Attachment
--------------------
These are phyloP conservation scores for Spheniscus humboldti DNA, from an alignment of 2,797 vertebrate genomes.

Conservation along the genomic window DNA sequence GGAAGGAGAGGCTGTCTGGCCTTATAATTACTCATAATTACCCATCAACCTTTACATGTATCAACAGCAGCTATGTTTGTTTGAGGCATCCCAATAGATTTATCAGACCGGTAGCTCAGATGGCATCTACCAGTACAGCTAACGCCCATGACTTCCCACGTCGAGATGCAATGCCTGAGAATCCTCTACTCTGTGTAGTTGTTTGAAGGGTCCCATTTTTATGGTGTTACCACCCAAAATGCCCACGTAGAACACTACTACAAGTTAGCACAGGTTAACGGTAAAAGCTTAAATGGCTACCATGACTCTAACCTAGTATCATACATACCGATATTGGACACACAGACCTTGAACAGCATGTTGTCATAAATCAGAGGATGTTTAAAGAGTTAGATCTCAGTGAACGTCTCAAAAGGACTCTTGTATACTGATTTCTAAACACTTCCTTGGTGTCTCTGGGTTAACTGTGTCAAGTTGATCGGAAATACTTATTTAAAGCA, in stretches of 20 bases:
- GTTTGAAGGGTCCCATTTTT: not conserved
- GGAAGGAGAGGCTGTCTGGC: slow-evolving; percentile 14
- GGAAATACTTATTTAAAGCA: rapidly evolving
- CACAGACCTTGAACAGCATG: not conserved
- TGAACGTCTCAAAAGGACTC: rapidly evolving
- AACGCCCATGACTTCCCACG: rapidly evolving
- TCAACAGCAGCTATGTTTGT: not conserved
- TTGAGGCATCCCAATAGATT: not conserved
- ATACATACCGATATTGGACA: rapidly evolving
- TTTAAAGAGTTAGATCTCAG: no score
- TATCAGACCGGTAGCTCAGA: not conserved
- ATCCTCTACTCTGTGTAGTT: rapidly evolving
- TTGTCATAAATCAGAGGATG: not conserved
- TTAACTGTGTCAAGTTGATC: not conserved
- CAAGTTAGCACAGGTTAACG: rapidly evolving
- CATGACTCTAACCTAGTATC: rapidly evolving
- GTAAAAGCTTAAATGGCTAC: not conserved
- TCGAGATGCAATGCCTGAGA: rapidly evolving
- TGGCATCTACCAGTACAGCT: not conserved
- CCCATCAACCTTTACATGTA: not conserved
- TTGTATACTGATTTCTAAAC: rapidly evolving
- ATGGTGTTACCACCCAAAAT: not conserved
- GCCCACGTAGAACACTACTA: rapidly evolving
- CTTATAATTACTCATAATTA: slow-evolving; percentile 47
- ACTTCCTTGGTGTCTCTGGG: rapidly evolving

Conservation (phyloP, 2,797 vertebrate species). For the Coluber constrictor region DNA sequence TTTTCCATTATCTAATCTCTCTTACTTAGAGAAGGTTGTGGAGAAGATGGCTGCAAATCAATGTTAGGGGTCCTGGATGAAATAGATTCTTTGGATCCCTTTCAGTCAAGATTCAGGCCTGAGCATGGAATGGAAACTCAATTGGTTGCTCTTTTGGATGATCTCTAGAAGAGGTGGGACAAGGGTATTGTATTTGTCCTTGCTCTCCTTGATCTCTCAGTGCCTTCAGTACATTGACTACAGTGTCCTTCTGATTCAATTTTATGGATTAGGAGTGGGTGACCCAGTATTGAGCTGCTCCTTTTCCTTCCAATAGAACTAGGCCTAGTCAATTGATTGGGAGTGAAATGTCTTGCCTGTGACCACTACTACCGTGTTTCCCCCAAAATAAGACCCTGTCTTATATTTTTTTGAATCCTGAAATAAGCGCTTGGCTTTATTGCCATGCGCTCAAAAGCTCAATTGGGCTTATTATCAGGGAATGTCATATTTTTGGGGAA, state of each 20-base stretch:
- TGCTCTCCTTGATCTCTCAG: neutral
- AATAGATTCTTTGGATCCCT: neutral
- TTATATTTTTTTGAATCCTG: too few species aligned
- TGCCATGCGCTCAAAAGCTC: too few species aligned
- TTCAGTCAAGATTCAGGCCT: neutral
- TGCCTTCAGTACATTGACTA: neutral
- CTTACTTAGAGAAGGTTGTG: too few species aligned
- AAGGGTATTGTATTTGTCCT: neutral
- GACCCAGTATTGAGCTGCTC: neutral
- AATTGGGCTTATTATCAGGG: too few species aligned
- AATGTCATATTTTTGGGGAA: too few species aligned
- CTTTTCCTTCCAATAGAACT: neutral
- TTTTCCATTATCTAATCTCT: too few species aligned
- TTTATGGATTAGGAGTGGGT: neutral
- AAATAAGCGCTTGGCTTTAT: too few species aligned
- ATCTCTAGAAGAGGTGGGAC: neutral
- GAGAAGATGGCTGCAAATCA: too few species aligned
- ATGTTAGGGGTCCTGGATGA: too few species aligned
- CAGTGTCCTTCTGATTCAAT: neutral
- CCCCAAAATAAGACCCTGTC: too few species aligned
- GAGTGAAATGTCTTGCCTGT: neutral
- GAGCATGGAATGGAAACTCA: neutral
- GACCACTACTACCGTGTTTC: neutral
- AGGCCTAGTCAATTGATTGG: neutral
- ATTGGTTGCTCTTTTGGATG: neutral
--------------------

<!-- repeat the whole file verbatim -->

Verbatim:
These are phyloP conservation scores for Spheniscus humboldti DNA, from an alignment of 2,797 vertebrate genomes.

Conservation along the genomic window DNA sequence GGAAGGAGAGGCTGTCTGGCCTTATAATTACTCATAATTACCCATCAACCTTTACATGTATCAACAGCAGCTATGTTTGTTTGAGGCATCCCAATAGATTTATCAGACCGGTAGCTCAGATGGCATCTACCAGTACAGCTAACGCCCATGACTTCCCACGTCGAGATGCAATGCCTGAGAATCCTCTACTCTGTGTAGTTGTTTGAAGGGTCCCATTTTTATGGTGTTACCACCCAAAATGCCCACGTAGAACACTACTACAAGTTAGCACAGGTTAACGGTAAAAGCTTAAATGGCTACCATGACTCTAACCTAGTATCATACATACCGATATTGGACACACAGACCTTGAACAGCATGTTGTCATAAATCAGAGGATGTTTAAAGAGTTAGATCTCAGTGAACGTCTCAAAAGGACTCTTGTATACTGATTTCTAAACACTTCCTTGGTGTCTCTGGGTTAACTGTGTCAAGTTGATCGGAAATACTTATTTAAAGCA, in stretches of 20 bases:
- GTTTGAAGGGTCCCATTTTT: not conserved
- GGAAGGAGAGGCTGTCTGGC: slow-evolving; percentile 14
- GGAAATACTTATTTAAAGCA: rapidly evolving
- CACAGACCTTGAACAGCATG: not conserved
- TGAACGTCTCAAAAGGACTC: rapidly evolving
- AACGCCCATGACTTCCCACG: rapidly evolving
- TCAACAGCAGCTATGTTTGT: not conserved
- TTGAGGCATCCCAATAGATT: not conserved
- ATACATACCGATATTGGACA: rapidly evolving
- TTTAAAGAGTTAGATCTCAG: no score
- TATCAGACCGGTAGCTCAGA: not conserved
- ATCCTCTACTCTGTGTAGTT: rapidly evolving
- TTGTCATAAATCAGAGGATG: not conserved
- TTAACTGTGTCAAGTTGATC: not conserved
- CAAGTTAGCACAGGTTAACG: rapidly evolving
- CATGACTCTAACCTAGTATC: rapidly evolving
- GTAAAAGCTTAAATGGCTAC: not conserved
- TCGAGATGCAATGCCTGAGA: rapidly evolving
- TGGCATCTACCAGTACAGCT: not conserved
- CCCATCAACCTTTACATGTA: not conserved
- TTGTATACTGATTTCTAAAC: rapidly evolving
- ATGGTGTTACCACCCAAAAT: not conserved
- GCCCACGTAGAACACTACTA: rapidly evolving
- CTTATAATTACTCATAATTA: slow-evolving; percentile 47
- ACTTCCTTGGTGTCTCTGGG: rapidly evolving

Conservation (phyloP, 2,797 vertebrate species). For the Coluber constrictor region DNA sequence TTTTCCATTATCTAATCTCTCTTACTTAGAGAAGGTTGTGGAGAAGATGGCTGCAAATCAATGTTAGGGGTCCTGGATGAAATAGATTCTTTGGATCCCTTTCAGTCAAGATTCAGGCCTGAGCATGGAATGGAAACTCAATTGGTTGCTCTTTTGGATGATCTCTAGAAGAGGTGGGACAAGGGTATTGTATTTGTCCTTGCTCTCCTTGATCTCTCAGTGCCTTCAGTACATTGACTACAGTGTCCTTCTGATTCAATTTTATGGATTAGGAGTGGGTGACCCAGTATTGAGCTGCTCCTTTTCCTTCCAATAGAACTAGGCCTAGTCAATTGATTGGGAGTGAAATGTCTTGCCTGTGACCACTACTACCGTGTTTCCCCCAAAATAAGACCCTGTCTTATATTTTTTTGAATCCTGAAATAAGCGCTTGGCTTTATTGCCATGCGCTCAAAAGCTCAATTGGGCTTATTATCAGGGAATGTCATATTTTTGGGGAA, state of each 20-base stretch:
- TGCTCTCCTTGATCTCTCAG: neutral
- AATAGATTCTTTGGATCCCT: neutral
- TTATATTTTTTTGAATCCTG: too few species aligned
- TGCCATGCGCTCAAAAGCTC: too few species aligned
- TTCAGTCAAGATTCAGGCCT: neutral
- TGCCTTCAGTACATTGACTA: neutral
- CTTACTTAGAGAAGGTTGTG: too few species aligned
- AAGGGTATTGTATTTGTCCT: neutral
- GACCCAGTATTGAGCTGCTC: neutral
- AATTGGGCTTATTATCAGGG: too few species aligned
- AATGTCATATTTTTGGGGAA: too few species aligned
- CTTTTCCTTCCAATAGAACT: neutral
- TTTTCCATTATCTAATCTCT: too few species aligned
- TTTATGGATTAGGAGTGGGT: neutral
- AAATAAGCGCTTGGCTTTAT: too few species aligned
- ATCTCTAGAAGAGGTGGGAC: neutral
- GAGAAGATGGCTGCAAATCA: too few species aligned
- ATGTTAGGGGTCCTGGATGA: too few species aligned
- CAGTGTCCTTCTGATTCAAT: neutral
- CCCCAAAATAAGACCCTGTC: too few species aligned
- GAGTGAAATGTCTTGCCTGT: neutral
- GAGCATGGAATGGAAACTCA: neutral
- GACCACTACTACCGTGTTTC: neutral
- AGGCCTAGTCAATTGATTGG: neutral
- ATTGGTTGCTCTTTTGGATG: neutral